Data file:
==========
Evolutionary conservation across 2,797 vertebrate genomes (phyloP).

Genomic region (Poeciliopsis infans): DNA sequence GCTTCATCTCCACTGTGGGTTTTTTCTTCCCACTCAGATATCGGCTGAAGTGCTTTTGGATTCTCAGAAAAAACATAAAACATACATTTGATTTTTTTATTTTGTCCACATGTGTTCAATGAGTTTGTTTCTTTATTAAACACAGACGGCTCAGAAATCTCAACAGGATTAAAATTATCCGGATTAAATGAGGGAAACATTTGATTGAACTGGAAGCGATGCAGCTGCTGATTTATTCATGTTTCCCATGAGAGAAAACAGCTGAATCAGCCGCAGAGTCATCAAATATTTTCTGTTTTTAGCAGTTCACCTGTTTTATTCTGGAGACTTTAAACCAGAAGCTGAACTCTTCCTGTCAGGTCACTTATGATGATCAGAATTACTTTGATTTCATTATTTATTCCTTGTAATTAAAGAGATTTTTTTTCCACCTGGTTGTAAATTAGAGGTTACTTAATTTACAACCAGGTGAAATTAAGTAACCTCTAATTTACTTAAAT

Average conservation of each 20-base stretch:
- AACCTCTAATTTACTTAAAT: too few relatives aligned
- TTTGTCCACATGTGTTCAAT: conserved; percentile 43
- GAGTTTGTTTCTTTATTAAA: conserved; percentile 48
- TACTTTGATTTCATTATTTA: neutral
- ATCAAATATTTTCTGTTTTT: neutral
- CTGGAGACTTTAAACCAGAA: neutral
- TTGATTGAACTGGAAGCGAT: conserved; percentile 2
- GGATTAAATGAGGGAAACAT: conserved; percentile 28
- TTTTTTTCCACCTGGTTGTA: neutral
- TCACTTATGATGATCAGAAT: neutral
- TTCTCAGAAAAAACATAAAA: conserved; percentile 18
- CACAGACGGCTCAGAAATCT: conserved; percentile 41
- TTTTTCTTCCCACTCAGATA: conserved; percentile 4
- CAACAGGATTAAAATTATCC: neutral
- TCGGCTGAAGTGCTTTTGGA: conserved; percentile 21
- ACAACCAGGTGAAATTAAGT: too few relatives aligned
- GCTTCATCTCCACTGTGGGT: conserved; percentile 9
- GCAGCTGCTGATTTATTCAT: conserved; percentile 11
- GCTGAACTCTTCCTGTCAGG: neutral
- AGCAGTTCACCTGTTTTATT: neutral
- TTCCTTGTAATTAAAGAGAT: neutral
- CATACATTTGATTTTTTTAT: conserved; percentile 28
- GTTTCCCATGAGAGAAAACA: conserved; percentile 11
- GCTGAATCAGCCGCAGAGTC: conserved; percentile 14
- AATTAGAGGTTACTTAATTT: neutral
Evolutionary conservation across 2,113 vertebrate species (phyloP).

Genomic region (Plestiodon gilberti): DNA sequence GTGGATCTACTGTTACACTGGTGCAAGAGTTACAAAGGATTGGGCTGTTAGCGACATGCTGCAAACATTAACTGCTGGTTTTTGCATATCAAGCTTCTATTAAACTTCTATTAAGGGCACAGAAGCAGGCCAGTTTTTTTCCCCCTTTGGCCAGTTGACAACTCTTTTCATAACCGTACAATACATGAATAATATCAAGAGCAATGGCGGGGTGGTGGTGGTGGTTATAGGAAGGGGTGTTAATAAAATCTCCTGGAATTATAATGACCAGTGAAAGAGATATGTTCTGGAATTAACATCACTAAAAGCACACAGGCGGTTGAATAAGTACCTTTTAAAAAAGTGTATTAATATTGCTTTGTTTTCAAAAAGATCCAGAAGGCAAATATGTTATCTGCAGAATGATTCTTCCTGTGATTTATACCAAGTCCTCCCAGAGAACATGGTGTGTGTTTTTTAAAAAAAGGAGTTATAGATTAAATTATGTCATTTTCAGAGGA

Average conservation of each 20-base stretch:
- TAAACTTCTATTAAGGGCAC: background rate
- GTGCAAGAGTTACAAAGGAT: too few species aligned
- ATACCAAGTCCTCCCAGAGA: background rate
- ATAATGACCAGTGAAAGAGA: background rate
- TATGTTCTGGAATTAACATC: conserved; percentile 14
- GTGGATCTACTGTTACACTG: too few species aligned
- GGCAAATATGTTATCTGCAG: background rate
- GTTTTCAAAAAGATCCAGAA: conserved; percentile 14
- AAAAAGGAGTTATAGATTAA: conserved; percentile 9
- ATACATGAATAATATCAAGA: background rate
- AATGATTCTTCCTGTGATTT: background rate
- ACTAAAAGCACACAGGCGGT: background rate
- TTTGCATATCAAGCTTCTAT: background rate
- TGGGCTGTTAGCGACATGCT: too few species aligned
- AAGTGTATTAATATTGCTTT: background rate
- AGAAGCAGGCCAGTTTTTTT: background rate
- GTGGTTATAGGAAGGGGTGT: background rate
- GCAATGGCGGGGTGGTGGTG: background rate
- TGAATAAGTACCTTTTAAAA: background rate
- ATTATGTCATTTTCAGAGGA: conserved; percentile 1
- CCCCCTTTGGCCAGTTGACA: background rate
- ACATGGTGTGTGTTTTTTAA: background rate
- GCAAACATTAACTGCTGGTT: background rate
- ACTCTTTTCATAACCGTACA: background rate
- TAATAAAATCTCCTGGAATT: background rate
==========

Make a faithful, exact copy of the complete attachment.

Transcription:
Evolutionary conservation across 2,797 vertebrate genomes (phyloP).

Genomic region (Poeciliopsis infans): DNA sequence GCTTCATCTCCACTGTGGGTTTTTTCTTCCCACTCAGATATCGGCTGAAGTGCTTTTGGATTCTCAGAAAAAACATAAAACATACATTTGATTTTTTTATTTTGTCCACATGTGTTCAATGAGTTTGTTTCTTTATTAAACACAGACGGCTCAGAAATCTCAACAGGATTAAAATTATCCGGATTAAATGAGGGAAACATTTGATTGAACTGGAAGCGATGCAGCTGCTGATTTATTCATGTTTCCCATGAGAGAAAACAGCTGAATCAGCCGCAGAGTCATCAAATATTTTCTGTTTTTAGCAGTTCACCTGTTTTATTCTGGAGACTTTAAACCAGAAGCTGAACTCTTCCTGTCAGGTCACTTATGATGATCAGAATTACTTTGATTTCATTATTTATTCCTTGTAATTAAAGAGATTTTTTTTCCACCTGGTTGTAAATTAGAGGTTACTTAATTTACAACCAGGTGAAATTAAGTAACCTCTAATTTACTTAAAT

Average conservation of each 20-base stretch:
- AACCTCTAATTTACTTAAAT: too few relatives aligned
- TTTGTCCACATGTGTTCAAT: conserved; percentile 43
- GAGTTTGTTTCTTTATTAAA: conserved; percentile 48
- TACTTTGATTTCATTATTTA: neutral
- ATCAAATATTTTCTGTTTTT: neutral
- CTGGAGACTTTAAACCAGAA: neutral
- TTGATTGAACTGGAAGCGAT: conserved; percentile 2
- GGATTAAATGAGGGAAACAT: conserved; percentile 28
- TTTTTTTCCACCTGGTTGTA: neutral
- TCACTTATGATGATCAGAAT: neutral
- TTCTCAGAAAAAACATAAAA: conserved; percentile 18
- CACAGACGGCTCAGAAATCT: conserved; percentile 41
- TTTTTCTTCCCACTCAGATA: conserved; percentile 4
- CAACAGGATTAAAATTATCC: neutral
- TCGGCTGAAGTGCTTTTGGA: conserved; percentile 21
- ACAACCAGGTGAAATTAAGT: too few relatives aligned
- GCTTCATCTCCACTGTGGGT: conserved; percentile 9
- GCAGCTGCTGATTTATTCAT: conserved; percentile 11
- GCTGAACTCTTCCTGTCAGG: neutral
- AGCAGTTCACCTGTTTTATT: neutral
- TTCCTTGTAATTAAAGAGAT: neutral
- CATACATTTGATTTTTTTAT: conserved; percentile 28
- GTTTCCCATGAGAGAAAACA: conserved; percentile 11
- GCTGAATCAGCCGCAGAGTC: conserved; percentile 14
- AATTAGAGGTTACTTAATTT: neutral
Evolutionary conservation across 2,113 vertebrate species (phyloP).

Genomic region (Plestiodon gilberti): DNA sequence GTGGATCTACTGTTACACTGGTGCAAGAGTTACAAAGGATTGGGCTGTTAGCGACATGCTGCAAACATTAACTGCTGGTTTTTGCATATCAAGCTTCTATTAAACTTCTATTAAGGGCACAGAAGCAGGCCAGTTTTTTTCCCCCTTTGGCCAGTTGACAACTCTTTTCATAACCGTACAATACATGAATAATATCAAGAGCAATGGCGGGGTGGTGGTGGTGGTTATAGGAAGGGGTGTTAATAAAATCTCCTGGAATTATAATGACCAGTGAAAGAGATATGTTCTGGAATTAACATCACTAAAAGCACACAGGCGGTTGAATAAGTACCTTTTAAAAAAGTGTATTAATATTGCTTTGTTTTCAAAAAGATCCAGAAGGCAAATATGTTATCTGCAGAATGATTCTTCCTGTGATTTATACCAAGTCCTCCCAGAGAACATGGTGTGTGTTTTTTAAAAAAAGGAGTTATAGATTAAATTATGTCATTTTCAGAGGA

Average conservation of each 20-base stretch:
- TAAACTTCTATTAAGGGCAC: background rate
- GTGCAAGAGTTACAAAGGAT: too few species aligned
- ATACCAAGTCCTCCCAGAGA: background rate
- ATAATGACCAGTGAAAGAGA: background rate
- TATGTTCTGGAATTAACATC: conserved; percentile 14
- GTGGATCTACTGTTACACTG: too few species aligned
- GGCAAATATGTTATCTGCAG: background rate
- GTTTTCAAAAAGATCCAGAA: conserved; percentile 14
- AAAAAGGAGTTATAGATTAA: conserved; percentile 9
- ATACATGAATAATATCAAGA: background rate
- AATGATTCTTCCTGTGATTT: background rate
- ACTAAAAGCACACAGGCGGT: background rate
- TTTGCATATCAAGCTTCTAT: background rate
- TGGGCTGTTAGCGACATGCT: too few species aligned
- AAGTGTATTAATATTGCTTT: background rate
- AGAAGCAGGCCAGTTTTTTT: background rate
- GTGGTTATAGGAAGGGGTGT: background rate
- GCAATGGCGGGGTGGTGGTG: background rate
- TGAATAAGTACCTTTTAAAA: background rate
- ATTATGTCATTTTCAGAGGA: conserved; percentile 1
- CCCCCTTTGGCCAGTTGACA: background rate
- ACATGGTGTGTGTTTTTTAA: background rate
- GCAAACATTAACTGCTGGTT: background rate
- ACTCTTTTCATAACCGTACA: background rate
- TAATAAAATCTCCTGGAATT: background rate